Chinese President Xi Jinping has set a target for China to reach “peak” emissions by 2030 and to become carbon neutral by 2060. Meeting that goal is ambitious—and expensive. Investment bank China International Capital Corporation estimates China needs a staggering $21 trillion of debt financing over the next 40 years to meet its climate goals.
One way to chip away at that sum is cooperation between China and the European Union to establish a common green investment framework.
“In China, the green finance market is already large," but to achieve that market's full potential, China must "invite all [global] investors, not only Chinese investors,” said Toshiyasu Iiyama, senior managing director and head of China operations at Japan's Nomura Holdings.
China’s Central Bank announced in March that China and the EU are targeting a jointly recognized classification system for green investments by year-end. “We have been working on…creating a common ground for a standard working taxonomy for one year. Phase one will complete by the end of 2021,” said Ma Jun, president of the Institute of Finance and Sustainability.
Iiyama and Ma made their remarks Friday during the Fortune Global Centennial Enterprise Forum, a series of virtual conversations held in conjunction with the Qingdao Multinationals Summit, which convened executives from hundreds of global businesses with operations in China.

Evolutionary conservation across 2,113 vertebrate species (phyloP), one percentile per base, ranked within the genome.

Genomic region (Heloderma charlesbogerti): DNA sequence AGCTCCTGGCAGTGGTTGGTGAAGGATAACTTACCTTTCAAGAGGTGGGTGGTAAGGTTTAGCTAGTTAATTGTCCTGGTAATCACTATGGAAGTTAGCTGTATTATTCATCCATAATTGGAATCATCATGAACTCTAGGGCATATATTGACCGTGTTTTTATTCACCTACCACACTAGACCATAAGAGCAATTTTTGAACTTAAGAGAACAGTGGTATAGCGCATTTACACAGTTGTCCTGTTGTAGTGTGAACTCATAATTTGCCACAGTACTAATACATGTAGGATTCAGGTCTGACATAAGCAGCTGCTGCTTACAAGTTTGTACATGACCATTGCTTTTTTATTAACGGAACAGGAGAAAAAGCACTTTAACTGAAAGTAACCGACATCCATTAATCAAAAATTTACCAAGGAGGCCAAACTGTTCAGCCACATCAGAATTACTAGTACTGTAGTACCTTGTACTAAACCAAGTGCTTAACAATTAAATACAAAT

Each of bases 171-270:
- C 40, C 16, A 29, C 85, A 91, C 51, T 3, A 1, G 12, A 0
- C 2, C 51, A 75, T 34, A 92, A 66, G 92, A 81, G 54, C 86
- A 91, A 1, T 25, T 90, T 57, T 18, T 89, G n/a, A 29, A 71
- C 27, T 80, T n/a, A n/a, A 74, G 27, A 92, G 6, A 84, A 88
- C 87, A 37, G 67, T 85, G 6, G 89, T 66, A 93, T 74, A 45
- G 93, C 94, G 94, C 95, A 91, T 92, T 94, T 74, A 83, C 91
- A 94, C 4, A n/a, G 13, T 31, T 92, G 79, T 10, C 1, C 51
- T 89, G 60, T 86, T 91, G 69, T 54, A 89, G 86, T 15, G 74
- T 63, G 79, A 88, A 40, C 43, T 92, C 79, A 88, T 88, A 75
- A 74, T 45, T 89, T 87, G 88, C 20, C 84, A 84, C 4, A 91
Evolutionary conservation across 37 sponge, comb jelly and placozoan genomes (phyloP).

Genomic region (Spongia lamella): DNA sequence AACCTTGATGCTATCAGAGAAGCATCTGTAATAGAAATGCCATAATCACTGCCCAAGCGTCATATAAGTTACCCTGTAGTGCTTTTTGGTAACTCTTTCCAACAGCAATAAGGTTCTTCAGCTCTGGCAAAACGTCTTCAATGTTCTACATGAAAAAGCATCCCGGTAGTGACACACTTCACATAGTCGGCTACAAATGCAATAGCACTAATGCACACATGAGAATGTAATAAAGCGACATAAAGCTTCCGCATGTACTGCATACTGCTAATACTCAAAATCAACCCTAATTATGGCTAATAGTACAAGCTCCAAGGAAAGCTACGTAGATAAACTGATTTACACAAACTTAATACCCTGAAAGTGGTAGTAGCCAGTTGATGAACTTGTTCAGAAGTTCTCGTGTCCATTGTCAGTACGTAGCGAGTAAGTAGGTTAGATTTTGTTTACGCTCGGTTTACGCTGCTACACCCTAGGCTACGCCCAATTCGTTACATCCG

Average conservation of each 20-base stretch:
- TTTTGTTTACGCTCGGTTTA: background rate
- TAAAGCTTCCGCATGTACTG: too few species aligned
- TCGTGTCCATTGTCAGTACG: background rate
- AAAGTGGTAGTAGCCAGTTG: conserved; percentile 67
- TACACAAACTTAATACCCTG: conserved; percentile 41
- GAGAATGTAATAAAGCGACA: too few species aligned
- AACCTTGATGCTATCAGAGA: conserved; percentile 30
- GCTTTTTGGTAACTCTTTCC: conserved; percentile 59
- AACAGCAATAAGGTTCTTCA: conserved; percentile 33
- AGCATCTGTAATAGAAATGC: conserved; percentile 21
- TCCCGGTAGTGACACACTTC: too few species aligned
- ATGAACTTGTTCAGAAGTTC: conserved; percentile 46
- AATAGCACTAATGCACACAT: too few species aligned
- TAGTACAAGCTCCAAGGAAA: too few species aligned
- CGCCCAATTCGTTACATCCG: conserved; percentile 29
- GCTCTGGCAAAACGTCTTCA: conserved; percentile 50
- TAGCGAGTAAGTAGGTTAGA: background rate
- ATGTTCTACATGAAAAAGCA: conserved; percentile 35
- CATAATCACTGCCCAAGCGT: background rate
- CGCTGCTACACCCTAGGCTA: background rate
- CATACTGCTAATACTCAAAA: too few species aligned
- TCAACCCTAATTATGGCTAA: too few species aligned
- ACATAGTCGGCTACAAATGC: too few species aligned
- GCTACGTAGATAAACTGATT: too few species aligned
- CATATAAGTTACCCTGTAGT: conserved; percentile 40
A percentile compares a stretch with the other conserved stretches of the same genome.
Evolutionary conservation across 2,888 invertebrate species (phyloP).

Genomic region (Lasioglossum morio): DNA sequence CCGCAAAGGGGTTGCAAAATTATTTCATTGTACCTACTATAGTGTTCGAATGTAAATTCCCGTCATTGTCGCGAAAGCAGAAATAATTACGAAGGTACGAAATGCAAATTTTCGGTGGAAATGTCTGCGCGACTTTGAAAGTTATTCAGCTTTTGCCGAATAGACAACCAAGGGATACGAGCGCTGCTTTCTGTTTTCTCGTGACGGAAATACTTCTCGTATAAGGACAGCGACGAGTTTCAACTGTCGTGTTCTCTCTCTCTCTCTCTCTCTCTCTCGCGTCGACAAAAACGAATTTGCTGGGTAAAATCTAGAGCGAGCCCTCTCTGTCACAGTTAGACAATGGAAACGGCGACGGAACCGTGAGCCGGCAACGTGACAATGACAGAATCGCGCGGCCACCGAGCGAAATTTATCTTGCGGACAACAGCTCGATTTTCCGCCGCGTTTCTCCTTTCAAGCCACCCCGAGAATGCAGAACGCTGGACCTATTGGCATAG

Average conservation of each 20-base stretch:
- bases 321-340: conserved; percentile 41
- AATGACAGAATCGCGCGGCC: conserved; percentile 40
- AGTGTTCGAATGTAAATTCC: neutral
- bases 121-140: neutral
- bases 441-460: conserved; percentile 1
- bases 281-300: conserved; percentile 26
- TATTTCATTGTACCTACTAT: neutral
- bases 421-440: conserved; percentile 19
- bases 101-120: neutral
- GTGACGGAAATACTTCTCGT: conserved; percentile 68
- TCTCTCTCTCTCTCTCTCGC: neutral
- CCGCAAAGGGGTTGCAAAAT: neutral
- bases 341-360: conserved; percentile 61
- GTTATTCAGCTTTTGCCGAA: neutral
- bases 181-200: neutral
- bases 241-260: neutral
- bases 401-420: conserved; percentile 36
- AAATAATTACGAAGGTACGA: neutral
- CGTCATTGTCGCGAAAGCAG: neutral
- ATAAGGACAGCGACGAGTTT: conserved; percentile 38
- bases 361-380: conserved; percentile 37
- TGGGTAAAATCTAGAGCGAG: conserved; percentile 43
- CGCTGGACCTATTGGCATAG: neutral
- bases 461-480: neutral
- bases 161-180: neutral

China's green bond market—the world’s second-largest with a value of $113 billion—is already quite open, with around 20% funded by foreign investors, says Ma. But common China-EU standards would boost its bilateral capital flows. European issuers could issue green bonds in China, and vice versa.
In addition to green bonds, China is developing another market that's intended to cut emissions. On Friday, China launched its carbon trading market, the largest in the world, where companies can buy and sell carbon credits. It took a decade to get the carbon market off the ground, but critics say it's already in need of reform, arguing that its penalties are too skimpy to incentivize lower emissions.
Ma noted that China's green finance system is now in the somewhat early stage of generating investor awareness and appetite for green investment products. "We need to incentivize all low-carbon [economic] activities," Ma said. "Currently there aren't enough incentives for private sector participation."
But, Iiyama says, research shows that green products can yield good returns, which indicates the industry has improved in recent years.
“Green finance is [now] an inevitable trend that no single company can ignore,” Iiyama said.
This story was originally featured on Fortune.com